This week, Colby faced Winter Storm Stella, the College’s second brutal snowstorm of the season. The first, a month ago, left the Waterville area with an extra two feet of snow, and allowed for a snow day here at Colby. Newcomers to Maine might think this is a lot, but it is just one of the many intense winters that Colby and the state of Maine has faced over the years. There have been many record-setting snowstorms that Mainers might remember.
Just two years ago in Jan. 2015, Maine faced another blizzard, which ended up being only a small part of one of the harshest winters in recent history. The storm caused the first snow day at Colby in 17 years, and left 20 inches of snow in many parts of the state. In addition, the Bangor Daily News reported that over the ten days leading up to the snowstorm, 76 inches of snow fell on the city, a record for that time frame.
The last snow day before that, in 1998, probably should have been referred to as an “ice day” instead. During the first week of Jan Plan that year, Colby experienced a storm that led to much more freezing rain and ice than show, causing unprecedented damage at the College and throughout Maine. The storm left heavy layers of ice on the ground that many described to the Echo as unlike anything they had ever seen, which caused a great deal of trees to collapse, at Colby and in Waterville. It was referred to afterwards in Maine as “The Ice Storm of ’98.”
These three somewhat-recent snow storms were all brutal in Waterville, but none made it onto lists of storms that rank snowfall by region. In the Northeast, the worst snowstorm was in 1993. From March 12 to 14 of that year, the East Coast experienced what has since been named the “Storm of the Century.” Bringing heavy snow to the Northeast as well as extreme wind and rain as far south as the Florida Keys and Cuba, the New York Times referred to the storm as “a monster with the heart of a blizzard and the soul of a hurricane.” Maine was hit hard with over a foot of snow, but states farther south in the Northeast were hit even worse with over 40 inches of snow reported in some places, along with 70 mph winds and over 300 total deaths, according to a Portland Press Herald article.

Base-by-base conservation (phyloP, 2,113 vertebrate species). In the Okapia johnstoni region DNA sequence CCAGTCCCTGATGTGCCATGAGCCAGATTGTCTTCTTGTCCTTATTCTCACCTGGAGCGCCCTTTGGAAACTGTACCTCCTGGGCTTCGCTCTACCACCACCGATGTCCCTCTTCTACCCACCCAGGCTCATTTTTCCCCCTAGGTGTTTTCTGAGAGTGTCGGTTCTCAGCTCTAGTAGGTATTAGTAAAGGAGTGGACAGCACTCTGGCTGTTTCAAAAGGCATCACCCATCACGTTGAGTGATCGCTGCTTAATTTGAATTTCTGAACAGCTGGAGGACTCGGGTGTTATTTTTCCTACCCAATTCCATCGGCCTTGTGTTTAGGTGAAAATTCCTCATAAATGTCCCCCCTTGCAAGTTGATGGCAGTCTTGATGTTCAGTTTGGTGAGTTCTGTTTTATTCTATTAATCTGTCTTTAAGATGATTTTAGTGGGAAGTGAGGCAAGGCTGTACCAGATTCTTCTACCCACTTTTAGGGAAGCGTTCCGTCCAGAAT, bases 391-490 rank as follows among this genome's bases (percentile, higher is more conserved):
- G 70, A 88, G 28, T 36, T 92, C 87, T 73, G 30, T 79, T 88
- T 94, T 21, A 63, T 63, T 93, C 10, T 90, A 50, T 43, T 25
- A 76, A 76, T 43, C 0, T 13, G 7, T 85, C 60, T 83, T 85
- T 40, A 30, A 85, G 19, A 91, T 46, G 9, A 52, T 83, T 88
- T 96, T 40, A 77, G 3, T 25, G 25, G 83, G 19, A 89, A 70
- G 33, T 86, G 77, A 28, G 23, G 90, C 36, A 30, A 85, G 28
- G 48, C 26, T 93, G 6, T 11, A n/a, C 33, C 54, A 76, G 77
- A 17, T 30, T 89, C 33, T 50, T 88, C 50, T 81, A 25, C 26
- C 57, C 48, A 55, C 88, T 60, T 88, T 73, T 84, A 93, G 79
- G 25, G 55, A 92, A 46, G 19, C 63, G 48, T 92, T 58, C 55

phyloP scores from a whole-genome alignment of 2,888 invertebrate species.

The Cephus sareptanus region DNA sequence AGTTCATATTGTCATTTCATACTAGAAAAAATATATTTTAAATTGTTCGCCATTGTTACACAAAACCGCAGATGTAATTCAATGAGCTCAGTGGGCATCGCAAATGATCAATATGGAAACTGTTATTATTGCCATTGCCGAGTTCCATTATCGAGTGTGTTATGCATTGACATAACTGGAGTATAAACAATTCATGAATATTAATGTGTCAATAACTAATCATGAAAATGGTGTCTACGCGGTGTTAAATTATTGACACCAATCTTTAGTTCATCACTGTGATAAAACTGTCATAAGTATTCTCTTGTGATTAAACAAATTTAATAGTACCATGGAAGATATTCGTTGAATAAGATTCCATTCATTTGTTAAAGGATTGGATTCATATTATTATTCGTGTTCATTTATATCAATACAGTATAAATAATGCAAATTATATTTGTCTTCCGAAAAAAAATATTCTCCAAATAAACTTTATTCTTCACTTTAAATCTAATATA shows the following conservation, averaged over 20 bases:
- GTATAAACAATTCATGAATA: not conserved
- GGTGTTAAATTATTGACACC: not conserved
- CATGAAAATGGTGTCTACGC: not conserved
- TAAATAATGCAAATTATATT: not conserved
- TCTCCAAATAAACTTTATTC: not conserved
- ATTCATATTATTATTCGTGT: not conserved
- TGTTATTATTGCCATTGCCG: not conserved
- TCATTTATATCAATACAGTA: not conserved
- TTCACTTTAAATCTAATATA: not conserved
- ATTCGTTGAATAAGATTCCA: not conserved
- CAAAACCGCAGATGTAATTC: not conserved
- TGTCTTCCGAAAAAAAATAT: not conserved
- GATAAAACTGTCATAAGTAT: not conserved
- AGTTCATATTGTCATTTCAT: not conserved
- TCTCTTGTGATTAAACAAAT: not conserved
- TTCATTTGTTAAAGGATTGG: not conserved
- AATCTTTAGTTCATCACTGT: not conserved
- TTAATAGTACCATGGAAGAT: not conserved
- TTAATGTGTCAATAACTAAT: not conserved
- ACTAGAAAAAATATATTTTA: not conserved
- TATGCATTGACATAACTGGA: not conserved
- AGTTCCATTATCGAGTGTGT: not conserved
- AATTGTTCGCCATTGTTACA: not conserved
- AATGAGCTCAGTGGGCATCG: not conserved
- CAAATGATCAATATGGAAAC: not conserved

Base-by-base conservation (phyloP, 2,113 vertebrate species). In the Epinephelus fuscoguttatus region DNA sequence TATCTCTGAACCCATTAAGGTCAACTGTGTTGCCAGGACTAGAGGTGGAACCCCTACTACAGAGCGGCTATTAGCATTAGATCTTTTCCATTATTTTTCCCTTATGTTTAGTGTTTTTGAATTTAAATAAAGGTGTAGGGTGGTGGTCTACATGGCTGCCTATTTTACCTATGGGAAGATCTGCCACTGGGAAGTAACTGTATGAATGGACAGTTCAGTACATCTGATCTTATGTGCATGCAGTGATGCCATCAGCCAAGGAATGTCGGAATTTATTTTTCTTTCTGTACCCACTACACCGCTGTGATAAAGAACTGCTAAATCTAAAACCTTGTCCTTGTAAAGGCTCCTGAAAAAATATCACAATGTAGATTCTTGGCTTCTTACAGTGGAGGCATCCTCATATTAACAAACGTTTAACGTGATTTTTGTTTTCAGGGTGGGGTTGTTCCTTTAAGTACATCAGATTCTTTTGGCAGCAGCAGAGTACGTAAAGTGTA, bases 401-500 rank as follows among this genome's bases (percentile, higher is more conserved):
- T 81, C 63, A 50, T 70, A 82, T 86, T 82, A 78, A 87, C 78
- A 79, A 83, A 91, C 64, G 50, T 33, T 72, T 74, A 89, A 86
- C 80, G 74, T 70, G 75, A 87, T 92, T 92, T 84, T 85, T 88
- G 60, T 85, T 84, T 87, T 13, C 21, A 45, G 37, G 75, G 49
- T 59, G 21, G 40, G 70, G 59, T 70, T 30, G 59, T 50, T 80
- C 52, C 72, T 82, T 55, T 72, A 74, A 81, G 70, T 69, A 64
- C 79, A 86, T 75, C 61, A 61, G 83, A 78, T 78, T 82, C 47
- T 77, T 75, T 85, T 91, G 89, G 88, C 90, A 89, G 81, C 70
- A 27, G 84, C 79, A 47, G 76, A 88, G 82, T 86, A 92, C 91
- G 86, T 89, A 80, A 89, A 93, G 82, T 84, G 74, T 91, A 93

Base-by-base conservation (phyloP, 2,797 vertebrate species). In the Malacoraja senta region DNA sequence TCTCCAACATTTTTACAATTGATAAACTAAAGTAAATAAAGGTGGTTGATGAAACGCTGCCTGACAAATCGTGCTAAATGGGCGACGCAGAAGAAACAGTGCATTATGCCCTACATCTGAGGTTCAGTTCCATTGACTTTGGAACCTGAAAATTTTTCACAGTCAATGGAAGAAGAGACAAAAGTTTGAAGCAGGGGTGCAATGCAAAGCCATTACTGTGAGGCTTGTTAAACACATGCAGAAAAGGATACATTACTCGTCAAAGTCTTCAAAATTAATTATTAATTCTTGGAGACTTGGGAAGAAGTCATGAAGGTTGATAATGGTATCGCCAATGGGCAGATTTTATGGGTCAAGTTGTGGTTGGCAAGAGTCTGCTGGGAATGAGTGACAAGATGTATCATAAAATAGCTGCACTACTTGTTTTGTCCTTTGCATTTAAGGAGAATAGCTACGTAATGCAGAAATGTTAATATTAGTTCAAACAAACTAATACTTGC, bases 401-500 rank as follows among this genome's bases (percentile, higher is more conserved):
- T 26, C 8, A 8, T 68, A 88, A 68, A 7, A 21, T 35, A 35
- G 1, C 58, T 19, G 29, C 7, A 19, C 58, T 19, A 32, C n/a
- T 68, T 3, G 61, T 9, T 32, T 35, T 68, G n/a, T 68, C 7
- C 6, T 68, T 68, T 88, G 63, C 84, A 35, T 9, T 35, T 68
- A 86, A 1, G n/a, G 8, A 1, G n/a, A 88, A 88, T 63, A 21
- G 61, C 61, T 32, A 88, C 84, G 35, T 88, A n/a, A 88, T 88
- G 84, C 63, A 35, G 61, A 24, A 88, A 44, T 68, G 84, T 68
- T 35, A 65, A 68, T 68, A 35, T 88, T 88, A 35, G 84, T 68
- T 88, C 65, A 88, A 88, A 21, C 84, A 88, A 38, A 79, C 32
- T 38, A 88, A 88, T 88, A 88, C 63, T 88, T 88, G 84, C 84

Going back further in history, in Feb. 1952 Colby experienced what the Echo called their worst snowstorm since they had moved to the Mayflower Hill campus. The storm caused two days of class cancellations, and many in the school were unprepared, including maintenance. Several plows were stuck in the snow and were unable to plow, forcing students and staff to walk on snowshoes and cross country skis. In addition, the roads to campus were closed off for several days.
All of these storms were tough for Colby and the state of Maine, but the Northeast has seen nothing in the past century like what the Portland Press Herald calls “the most snow in living memory,” the Blizzard of 1888. Taking place from March 11 to 14, the storm ravaged not just Maine, but the entire Northeast and much of Canada. In some parts of the region, such as Connecticut, winds of up to 85 mph were reported, as well as snowdrifts of 38 feet.
Students at Colby must always be ready for harsh winters, including snow storms forcing power outages, school closures and hours of shoveling snow off our cars. But as tough as this winter might seem, there have been plenty of winters that have been far worse here on the Colby campus.